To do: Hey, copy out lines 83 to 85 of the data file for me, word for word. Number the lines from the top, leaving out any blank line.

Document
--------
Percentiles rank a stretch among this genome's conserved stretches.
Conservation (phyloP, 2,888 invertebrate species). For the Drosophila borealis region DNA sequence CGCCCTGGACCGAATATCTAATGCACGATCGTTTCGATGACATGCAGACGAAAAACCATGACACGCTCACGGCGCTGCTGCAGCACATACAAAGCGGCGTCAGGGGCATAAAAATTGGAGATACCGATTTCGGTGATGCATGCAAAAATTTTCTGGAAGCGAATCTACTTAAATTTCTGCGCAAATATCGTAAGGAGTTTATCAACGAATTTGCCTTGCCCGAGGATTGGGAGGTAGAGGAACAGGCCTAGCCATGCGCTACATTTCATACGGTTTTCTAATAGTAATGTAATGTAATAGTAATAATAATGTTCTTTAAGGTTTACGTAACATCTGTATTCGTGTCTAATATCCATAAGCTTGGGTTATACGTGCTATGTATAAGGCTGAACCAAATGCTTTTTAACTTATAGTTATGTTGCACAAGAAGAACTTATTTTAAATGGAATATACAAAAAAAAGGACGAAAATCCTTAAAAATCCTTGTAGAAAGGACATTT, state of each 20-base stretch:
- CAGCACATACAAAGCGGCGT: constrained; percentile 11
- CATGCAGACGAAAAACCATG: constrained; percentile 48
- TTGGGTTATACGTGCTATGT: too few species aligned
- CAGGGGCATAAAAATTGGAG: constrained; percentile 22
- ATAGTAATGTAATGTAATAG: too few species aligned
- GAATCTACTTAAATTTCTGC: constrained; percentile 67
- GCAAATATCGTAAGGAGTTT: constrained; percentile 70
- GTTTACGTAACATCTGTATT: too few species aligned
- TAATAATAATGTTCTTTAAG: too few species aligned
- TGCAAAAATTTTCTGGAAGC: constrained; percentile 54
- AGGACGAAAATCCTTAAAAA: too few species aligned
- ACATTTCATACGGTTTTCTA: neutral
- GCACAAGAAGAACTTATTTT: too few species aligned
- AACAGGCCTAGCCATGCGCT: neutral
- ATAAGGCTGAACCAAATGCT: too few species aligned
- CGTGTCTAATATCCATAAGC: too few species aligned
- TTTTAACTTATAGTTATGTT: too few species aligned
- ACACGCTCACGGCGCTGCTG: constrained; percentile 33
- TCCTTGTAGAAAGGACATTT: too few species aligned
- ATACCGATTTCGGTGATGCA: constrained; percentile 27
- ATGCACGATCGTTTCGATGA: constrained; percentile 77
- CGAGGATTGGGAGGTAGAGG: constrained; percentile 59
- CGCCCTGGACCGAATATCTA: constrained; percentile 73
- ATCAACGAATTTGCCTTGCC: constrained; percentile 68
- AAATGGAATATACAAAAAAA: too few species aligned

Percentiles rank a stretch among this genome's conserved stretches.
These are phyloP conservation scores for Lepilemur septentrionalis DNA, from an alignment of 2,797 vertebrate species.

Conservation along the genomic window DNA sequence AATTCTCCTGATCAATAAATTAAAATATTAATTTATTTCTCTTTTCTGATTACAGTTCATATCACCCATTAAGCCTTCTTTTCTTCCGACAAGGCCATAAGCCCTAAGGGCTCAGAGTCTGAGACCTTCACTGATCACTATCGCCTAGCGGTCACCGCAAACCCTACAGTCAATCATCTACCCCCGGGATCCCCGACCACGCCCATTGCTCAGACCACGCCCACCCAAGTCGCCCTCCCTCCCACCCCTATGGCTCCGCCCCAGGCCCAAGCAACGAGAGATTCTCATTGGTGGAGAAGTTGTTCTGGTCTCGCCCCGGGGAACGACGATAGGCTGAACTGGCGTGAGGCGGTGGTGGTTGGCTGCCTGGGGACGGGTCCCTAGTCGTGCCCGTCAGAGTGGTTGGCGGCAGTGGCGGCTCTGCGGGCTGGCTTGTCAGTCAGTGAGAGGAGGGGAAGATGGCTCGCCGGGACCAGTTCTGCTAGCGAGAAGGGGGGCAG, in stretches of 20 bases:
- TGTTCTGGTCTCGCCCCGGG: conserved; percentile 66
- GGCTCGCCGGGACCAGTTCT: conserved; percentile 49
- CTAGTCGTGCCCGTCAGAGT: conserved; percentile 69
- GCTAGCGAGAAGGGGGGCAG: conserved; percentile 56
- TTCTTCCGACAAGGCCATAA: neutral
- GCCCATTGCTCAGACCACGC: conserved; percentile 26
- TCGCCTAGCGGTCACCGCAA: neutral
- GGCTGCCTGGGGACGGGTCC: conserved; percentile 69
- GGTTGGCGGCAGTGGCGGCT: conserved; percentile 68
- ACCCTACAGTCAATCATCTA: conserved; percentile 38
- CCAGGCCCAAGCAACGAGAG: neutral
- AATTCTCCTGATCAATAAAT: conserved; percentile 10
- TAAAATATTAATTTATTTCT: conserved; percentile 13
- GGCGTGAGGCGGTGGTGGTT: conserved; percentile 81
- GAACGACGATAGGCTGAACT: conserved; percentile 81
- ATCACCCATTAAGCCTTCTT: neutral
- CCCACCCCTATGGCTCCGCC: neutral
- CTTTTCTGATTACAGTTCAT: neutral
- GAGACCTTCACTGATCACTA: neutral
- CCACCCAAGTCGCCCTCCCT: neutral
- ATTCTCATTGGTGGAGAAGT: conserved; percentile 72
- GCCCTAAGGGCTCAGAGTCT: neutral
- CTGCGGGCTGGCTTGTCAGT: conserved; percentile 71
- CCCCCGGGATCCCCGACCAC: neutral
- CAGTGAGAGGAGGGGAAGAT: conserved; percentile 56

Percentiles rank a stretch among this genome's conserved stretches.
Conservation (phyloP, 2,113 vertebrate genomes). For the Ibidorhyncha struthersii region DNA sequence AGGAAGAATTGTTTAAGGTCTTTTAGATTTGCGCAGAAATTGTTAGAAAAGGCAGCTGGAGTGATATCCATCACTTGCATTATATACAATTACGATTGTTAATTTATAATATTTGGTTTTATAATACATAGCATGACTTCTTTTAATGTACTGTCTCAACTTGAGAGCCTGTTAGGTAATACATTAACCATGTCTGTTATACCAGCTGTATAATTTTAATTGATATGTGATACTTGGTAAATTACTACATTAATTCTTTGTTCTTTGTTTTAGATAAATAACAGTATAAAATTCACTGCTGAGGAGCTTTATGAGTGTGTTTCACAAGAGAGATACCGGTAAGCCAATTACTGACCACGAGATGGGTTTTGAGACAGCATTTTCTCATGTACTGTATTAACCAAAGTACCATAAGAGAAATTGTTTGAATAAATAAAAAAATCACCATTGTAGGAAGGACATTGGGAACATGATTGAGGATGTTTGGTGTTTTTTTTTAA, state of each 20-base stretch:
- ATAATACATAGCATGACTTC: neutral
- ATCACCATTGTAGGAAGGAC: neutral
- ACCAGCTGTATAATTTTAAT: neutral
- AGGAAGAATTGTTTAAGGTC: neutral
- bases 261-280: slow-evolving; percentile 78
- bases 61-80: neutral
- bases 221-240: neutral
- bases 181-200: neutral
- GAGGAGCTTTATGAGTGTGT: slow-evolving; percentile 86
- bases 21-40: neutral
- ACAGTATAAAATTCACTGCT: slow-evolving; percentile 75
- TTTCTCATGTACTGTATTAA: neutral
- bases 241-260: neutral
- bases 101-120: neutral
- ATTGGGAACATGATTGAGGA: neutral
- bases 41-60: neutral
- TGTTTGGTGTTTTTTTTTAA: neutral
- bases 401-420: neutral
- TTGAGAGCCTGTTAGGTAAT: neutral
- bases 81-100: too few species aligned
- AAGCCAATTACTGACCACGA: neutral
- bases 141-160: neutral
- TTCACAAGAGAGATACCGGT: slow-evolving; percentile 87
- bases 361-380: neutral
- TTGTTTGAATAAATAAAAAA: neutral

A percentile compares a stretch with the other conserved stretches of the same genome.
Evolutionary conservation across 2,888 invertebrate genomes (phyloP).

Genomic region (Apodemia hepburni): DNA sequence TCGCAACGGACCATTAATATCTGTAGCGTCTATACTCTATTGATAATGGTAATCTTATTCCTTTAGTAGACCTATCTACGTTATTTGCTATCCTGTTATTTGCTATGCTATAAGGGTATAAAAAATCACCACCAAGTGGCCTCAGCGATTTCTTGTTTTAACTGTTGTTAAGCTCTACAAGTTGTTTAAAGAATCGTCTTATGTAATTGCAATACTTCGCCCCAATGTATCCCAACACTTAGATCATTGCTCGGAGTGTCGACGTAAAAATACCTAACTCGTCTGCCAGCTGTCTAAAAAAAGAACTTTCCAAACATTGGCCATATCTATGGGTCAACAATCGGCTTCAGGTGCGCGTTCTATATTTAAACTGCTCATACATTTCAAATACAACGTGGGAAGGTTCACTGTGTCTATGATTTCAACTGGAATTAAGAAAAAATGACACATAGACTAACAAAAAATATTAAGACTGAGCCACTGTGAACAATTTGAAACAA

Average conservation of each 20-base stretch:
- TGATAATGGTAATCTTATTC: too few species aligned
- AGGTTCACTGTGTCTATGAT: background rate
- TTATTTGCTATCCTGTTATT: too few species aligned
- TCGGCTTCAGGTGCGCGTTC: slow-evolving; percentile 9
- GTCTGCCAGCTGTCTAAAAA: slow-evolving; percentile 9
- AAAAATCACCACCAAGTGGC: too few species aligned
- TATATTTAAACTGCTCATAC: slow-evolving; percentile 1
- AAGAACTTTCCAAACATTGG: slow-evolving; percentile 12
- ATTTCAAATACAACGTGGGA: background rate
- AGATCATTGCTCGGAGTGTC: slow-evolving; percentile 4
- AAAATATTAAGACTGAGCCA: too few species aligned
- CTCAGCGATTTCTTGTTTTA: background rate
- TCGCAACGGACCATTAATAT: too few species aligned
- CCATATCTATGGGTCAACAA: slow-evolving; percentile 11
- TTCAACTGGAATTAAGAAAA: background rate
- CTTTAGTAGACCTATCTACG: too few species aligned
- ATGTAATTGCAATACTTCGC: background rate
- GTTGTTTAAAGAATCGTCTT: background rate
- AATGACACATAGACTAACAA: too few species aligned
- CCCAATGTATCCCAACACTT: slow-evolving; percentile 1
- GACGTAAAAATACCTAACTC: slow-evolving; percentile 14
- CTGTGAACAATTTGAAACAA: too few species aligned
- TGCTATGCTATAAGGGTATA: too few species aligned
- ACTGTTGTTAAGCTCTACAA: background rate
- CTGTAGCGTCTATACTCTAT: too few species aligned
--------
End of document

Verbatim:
A percentile compares a stretch with the other conserved stretches of the same genome.
Evolutionary conservation across 2,888 invertebrate genomes (phyloP).

Genomic region (Apodemia hepburni): DNA sequence TCGCAACGGACCATTAATATCTGTAGCGTCTATACTCTATTGATAATGGTAATCTTATTCCTTTAGTAGACCTATCTACGTTATTTGCTATCCTGTTATTTGCTATGCTATAAGGGTATAAAAAATCACCACCAAGTGGCCTCAGCGATTTCTTGTTTTAACTGTTGTTAAGCTCTACAAGTTGTTTAAAGAATCGTCTTATGTAATTGCAATACTTCGCCCCAATGTATCCCAACACTTAGATCATTGCTCGGAGTGTCGACGTAAAAATACCTAACTCGTCTGCCAGCTGTCTAAAAAAAGAACTTTCCAAACATTGGCCATATCTATGGGTCAACAATCGGCTTCAGGTGCGCGTTCTATATTTAAACTGCTCATACATTTCAAATACAACGTGGGAAGGTTCACTGTGTCTATGATTTCAACTGGAATTAAGAAAAAATGACACATAGACTAACAAAAAATATTAAGACTGAGCCACTGTGAACAATTTGAAACAA